Lynchburg Veterans Day Parade Comes to Liberty University
- First Veterans Day parade in Lynchburg for 79 years honors the heroes who sacrificed for America’s freedoms.
- Lynchburg has strong ties with the military dating back to the Civil War.
The Greater Lynchburg Veteran’s Council put on Lynchburg’s first Veterans Day parade in 79 years on Liberty University’s campus, Nov. 11.
The parade had 60 entries that included five bands and incorporated history with each entry. Over 200 veterans from six different wars signed up to participate in the parade.
More than 100 volunteers were involved to bring the parade to veterans and the community of Lynchburg.
“If you want to be involved in helping veterans, you can come to the meetings we have,” the founder of the Veterans Council, Otto Davis, said. “Everybody is welcome to come.”
This idea of a parade to honor local veterans came from Neil Jackson, according to Chuck Olsen, president of the Veterans Council. Olsen said that Jackson tried to have the parade put on in Lynchburg last year, but construction limited the possible routes.
According to Olsen, it remains unclear as to why it took so long for the parade to be hosted in Lynchburg again.
“I just think that with these ties that the city has—close ties to the military—it has just been an oversight,” Olsen said. “An unfortunate oversight. If you go back to the history of the city, they had close ties to the military even during the Civil War.”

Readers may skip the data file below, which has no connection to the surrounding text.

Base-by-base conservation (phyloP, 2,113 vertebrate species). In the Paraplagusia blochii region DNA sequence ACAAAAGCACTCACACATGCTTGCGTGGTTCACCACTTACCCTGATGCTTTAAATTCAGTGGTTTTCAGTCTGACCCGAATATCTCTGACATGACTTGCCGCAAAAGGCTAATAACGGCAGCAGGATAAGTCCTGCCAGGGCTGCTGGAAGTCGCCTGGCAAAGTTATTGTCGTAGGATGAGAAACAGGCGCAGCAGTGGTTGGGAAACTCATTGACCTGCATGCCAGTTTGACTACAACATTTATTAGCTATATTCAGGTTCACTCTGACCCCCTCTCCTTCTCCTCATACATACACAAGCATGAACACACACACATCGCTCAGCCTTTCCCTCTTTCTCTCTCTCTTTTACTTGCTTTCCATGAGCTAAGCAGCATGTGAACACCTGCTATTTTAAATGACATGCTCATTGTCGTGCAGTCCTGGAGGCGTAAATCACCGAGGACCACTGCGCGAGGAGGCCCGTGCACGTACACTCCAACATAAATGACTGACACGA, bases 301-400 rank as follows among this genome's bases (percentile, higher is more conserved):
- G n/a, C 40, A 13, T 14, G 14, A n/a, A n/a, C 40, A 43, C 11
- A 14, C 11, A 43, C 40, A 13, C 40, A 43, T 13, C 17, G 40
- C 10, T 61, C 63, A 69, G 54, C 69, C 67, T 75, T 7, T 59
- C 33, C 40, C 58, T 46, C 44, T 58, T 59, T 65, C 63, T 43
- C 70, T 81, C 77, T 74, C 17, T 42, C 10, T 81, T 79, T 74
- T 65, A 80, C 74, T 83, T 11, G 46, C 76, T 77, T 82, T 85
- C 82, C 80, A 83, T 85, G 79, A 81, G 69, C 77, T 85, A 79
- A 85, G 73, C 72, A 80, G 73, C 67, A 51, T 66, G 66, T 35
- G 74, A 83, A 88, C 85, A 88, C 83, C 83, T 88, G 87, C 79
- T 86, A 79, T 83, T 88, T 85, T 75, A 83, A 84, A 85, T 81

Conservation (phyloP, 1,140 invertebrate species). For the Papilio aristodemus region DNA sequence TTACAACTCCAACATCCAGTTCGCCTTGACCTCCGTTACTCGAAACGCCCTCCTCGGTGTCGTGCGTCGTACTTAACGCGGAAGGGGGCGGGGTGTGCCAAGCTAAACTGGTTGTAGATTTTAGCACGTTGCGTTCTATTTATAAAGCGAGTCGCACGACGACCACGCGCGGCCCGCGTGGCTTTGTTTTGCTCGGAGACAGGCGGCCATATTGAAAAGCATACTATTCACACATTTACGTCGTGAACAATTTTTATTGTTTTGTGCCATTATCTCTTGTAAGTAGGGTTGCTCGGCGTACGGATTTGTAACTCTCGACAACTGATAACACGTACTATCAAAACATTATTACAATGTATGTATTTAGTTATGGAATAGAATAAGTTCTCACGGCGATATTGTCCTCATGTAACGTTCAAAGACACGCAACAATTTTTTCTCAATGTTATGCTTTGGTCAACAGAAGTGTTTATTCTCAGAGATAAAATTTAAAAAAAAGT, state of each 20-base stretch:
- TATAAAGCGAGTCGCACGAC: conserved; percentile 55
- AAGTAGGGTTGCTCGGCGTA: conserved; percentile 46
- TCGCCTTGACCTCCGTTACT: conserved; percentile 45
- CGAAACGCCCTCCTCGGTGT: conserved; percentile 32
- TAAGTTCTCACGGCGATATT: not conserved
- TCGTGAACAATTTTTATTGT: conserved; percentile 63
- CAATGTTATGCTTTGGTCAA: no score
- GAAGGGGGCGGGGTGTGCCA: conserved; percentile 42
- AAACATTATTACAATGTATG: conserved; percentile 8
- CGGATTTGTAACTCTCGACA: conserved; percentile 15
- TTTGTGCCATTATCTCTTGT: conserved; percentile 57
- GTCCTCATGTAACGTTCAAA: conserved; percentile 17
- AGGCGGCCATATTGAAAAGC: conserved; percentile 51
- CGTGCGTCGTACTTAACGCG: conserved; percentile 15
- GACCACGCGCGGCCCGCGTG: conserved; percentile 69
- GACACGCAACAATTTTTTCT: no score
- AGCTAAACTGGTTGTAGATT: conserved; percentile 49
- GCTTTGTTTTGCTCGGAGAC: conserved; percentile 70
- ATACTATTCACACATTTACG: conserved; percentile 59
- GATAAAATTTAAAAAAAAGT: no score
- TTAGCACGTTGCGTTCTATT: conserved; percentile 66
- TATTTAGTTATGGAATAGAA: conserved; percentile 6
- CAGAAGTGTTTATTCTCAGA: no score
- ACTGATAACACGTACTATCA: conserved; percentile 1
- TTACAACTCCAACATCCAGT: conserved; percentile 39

According to Olsen, one of the directors of the Veteran’s Council—Mike Brady—had ties to Liberty and thought the campus would be a nice fit for the parade.
“We could not do this parade if it was not for the businesses and sponsors backing us,” Olsen said.
According to Brady, part of every corporation’s donations goes to help veterans with expenses.
Helping with veteran expenses is just one way the Veteran’s Council honors veterans. The council hopes to continue honoring veterans with a parade in their honor, while educating the community.
“It’s important for two reasons,” Olsen said. “First and foremost, it’s to honor the veterans. They’ve put their whole lives on the line…So to have an event where people remember the fact that there was somebody on the other end that gave you the freedom to take that knee (during the national anthem), and he may have paid for it with his life or with his blood or with the life of a family member (is important).”
According to Olsen, the Lynchburg community has been very supportive and appreciative of veterans.
“This is just an opportunity to bring the public together to talk about the service and sacrifice that’s allowed the prosperity and the freedom that we have in this country today,” Olsen said.
Visit the Greater Lynchburg Area Veteran’s Council website or Facebook page for more information on upcoming events and updates on future parades.